Once you have your docker client pointed at the docker-machine that is running the Ontoserver instance you wish to back up, and assuming your docker-compose.yml file is located in a myOntoserver directory):

  1. docker run --rm --volumes-from ontoserver -v /home/ubuntu/backup:/backup ubuntu tar cvf /backup/backup-ontoserver.tar /var/onto
  2. docker run --rm --volumes-from myOntoserver_db_1 -v /home/ubuntu/backup:/backup ubuntu tar cvf /backup/backup-pgdata.tar /var/lib/postgresql/data

These commands create two tar files in the /home/ubuntu/backup directory of the machine (real or virtual) where Ontoserver is running. You may wish to retrieve them to another machine using a program such as sftp.


How do I restore an Ontoserver from backup (or copy to a new container)?

Once you have the backup tar files (see backup), and with your docker client pointed at the docker-machine where you want to restore Ontoserver:

  1. docker-compose up –d
  2. Wait until ontoserver is up (for example, run docker logs –f ontoserver and wait until it says Started Application in XX seconds)
  3. docker-compose stop
  4. docker run --rm --volumes-from ontoserver -v /home/ubuntu/backup:/backup ubuntu bash -c "tar xvf /backup/backup-ontoserver.tar"
  5. docker run --rm --volumes-from myOntoserver_db_1 -v /home/ubuntu/backup:/backup ubuntu bash -c "tar xvf /backup/backup-pgdata.tar"
  6. docker-compose up –d

How do I update Ontoserver to a new version?

If your docker-compose.yml file refers to a major-minor version (e.g. ontoserver:ctsa-5.2), and you want to upgrade to the latest patch version (e.g. from 5.2.0 to 5.2.1), then all you have to do is pull the latest 5.2 release. To do this, simply run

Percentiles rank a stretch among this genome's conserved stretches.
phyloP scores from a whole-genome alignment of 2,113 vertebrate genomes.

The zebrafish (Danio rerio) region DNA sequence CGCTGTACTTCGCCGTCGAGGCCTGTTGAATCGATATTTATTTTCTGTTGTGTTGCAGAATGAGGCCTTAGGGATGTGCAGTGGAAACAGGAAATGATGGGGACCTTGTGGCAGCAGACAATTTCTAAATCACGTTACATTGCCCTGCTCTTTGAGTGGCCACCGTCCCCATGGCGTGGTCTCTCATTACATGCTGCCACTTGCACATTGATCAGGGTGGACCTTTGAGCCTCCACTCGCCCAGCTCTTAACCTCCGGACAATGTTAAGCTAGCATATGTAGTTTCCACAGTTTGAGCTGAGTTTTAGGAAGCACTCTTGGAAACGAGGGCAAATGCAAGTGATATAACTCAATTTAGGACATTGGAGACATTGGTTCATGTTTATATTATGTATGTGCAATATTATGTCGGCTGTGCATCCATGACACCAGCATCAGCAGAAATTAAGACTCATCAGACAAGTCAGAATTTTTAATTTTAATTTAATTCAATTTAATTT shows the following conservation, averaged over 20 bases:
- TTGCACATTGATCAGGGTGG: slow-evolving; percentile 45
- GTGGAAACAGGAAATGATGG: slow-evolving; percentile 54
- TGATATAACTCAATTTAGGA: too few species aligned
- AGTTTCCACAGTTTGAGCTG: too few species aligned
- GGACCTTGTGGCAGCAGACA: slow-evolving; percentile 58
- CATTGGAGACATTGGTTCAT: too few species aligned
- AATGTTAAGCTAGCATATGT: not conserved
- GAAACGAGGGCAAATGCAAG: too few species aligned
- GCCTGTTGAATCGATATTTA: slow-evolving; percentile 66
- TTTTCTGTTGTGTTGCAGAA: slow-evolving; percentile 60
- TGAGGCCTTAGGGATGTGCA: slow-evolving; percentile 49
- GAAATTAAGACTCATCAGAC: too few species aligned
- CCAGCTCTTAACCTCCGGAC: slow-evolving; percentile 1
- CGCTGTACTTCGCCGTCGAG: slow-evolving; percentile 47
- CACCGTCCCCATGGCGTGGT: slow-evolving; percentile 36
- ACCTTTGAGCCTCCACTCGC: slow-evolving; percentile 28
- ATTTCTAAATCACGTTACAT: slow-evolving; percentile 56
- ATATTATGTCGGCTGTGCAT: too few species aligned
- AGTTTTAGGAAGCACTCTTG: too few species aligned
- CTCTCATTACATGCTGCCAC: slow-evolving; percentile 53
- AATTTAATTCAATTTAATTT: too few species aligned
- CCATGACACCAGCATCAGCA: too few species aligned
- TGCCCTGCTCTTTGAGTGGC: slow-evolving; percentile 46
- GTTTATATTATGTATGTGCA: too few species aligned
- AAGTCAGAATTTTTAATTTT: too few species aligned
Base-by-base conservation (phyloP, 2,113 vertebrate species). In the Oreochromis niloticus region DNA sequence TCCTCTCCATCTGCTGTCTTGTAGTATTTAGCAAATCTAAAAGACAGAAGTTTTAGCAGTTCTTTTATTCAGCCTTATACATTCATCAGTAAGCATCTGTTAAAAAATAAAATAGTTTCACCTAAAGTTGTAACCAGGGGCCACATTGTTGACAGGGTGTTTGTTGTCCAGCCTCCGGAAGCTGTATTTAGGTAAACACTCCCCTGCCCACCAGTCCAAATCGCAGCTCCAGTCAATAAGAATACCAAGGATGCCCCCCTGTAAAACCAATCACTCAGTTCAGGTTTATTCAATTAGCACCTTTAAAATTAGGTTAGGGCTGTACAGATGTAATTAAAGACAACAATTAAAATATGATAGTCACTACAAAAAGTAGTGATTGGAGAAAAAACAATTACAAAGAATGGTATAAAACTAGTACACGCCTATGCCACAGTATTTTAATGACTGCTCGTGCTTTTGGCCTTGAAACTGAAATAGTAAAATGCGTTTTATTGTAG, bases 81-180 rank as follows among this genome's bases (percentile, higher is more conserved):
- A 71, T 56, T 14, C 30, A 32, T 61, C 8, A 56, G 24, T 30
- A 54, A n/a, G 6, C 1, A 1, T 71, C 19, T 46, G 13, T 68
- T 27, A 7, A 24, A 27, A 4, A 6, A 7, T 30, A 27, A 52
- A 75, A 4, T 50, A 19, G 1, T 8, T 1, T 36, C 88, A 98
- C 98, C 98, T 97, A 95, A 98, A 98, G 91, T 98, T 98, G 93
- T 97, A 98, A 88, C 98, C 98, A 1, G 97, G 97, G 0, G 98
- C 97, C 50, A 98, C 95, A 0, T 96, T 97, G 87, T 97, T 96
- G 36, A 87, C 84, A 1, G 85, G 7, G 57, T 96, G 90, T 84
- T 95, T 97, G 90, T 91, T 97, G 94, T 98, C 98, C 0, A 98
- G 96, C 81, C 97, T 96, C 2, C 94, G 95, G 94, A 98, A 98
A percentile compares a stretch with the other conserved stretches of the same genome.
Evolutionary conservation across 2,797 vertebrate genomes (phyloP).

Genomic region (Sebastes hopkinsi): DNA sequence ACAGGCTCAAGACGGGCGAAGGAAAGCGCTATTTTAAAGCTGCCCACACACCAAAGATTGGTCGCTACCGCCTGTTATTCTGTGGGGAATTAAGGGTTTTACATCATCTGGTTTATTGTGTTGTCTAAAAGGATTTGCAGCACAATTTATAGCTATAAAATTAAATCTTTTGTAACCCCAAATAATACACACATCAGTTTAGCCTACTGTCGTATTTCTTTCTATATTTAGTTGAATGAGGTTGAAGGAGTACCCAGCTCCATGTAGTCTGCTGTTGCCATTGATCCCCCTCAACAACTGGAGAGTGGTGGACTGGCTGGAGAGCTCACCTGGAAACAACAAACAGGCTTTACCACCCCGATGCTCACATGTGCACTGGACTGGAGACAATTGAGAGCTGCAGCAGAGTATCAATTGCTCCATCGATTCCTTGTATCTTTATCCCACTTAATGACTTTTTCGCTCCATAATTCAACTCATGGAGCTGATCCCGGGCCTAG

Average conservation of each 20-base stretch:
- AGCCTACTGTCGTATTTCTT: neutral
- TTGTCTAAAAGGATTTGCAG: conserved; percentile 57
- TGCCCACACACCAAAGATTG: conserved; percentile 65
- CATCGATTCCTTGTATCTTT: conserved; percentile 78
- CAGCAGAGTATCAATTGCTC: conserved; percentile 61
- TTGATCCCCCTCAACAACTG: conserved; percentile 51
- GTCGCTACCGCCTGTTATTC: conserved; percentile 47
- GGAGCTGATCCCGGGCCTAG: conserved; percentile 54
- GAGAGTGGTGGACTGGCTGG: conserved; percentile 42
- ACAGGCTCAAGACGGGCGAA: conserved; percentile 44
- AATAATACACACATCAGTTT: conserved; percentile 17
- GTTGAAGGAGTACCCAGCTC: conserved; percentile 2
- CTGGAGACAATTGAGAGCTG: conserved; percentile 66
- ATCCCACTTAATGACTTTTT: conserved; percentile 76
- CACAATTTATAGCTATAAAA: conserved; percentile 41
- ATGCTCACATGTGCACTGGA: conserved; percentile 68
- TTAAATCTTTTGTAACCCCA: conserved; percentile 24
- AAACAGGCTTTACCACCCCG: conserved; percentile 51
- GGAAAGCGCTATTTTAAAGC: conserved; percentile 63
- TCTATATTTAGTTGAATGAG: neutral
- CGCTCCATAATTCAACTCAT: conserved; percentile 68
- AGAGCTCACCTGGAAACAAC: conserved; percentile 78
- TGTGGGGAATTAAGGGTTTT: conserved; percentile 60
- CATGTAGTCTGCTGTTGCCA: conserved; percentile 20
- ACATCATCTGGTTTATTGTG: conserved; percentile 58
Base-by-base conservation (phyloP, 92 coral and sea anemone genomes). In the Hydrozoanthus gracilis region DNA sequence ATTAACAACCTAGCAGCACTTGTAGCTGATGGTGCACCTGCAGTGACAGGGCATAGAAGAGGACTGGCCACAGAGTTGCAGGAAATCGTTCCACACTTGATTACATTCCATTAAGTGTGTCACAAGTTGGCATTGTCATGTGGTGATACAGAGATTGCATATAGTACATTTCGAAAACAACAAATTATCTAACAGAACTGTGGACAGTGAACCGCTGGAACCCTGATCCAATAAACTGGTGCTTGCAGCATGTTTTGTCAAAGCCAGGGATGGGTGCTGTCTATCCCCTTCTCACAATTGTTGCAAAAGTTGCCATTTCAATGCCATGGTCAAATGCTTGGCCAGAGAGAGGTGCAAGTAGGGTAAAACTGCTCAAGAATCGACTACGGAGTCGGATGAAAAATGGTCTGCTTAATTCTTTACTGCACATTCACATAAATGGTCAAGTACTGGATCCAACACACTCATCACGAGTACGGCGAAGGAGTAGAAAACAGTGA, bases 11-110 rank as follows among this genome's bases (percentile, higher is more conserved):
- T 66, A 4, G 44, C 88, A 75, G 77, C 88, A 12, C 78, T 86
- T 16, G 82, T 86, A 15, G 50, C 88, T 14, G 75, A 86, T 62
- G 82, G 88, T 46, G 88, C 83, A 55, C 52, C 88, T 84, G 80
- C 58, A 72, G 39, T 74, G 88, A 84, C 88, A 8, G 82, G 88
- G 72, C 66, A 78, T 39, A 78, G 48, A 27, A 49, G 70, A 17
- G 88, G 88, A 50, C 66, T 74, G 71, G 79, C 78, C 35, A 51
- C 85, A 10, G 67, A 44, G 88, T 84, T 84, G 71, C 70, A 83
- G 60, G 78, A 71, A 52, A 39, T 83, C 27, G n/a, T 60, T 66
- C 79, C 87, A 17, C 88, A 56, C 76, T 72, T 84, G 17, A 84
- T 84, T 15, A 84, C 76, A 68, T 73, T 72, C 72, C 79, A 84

docker pull aehrc/ontoserver:ctsa-5.2

If you want to change to a specific version, then you can also change the specific version in your docker-compose.yml file. The list of available versions can be found here.

Once you have done either (or both) of these, then you can apply the change by re-upping your docker-compose:

docker-compose up -d

This should recreate the ontoserver container with the new version.


How do I migrate my Ontoserver 4.1.x resources (Value Sets, Code Systems, Concept Maps) to Ontoserver 5.x?

If you are updating to Ontoserver 5.x from Ontoserver 4.1.x, then FHIR resources (other than SNOMED and LOINC code systems) in the database will not be migrated. This is because the structure of these resources has changed from FHIR DSTU 2.1 (Ontoserver 4.1.x) to FHIR STU 3 (Ontoserver 5.x). If Ontoserver 5.x finds these old resources in its database, then it will refuse to start up.

If you wish to retrieve FHIR resources from Ontoserver 4.1.x so that you can migrate them, you can use the FHIR search (GET requests on /fhir/CodeSystem, /fhir/ConceptMap, /fhir/ValueSet) or read (/fhir/CodeSystem/[id], /fhir/ConceptMap/[id], /fhir/ValueSet/[id]) endpoints from a running Ontoserver 4.1.x instance to retrieve them.

Once resources have been converted to STU3 resources, start Ontoserver 5 with an empty database and add migrated resources either individually using FHIR create/update endpoints, or as a bundle using the /api/addBundle endpoint.

Use

How can I convert between a SNOMED CT Substance and an AMT AU Substance?
One of the new features in Ontoserver 5.0 is support for SNOMED CT implicit concept maps, and one of the implicit concepts that we have implemented (for SNOMED CT AU) is the substance-to-substance map, which maps from AMT substances to SNOMED CT substances.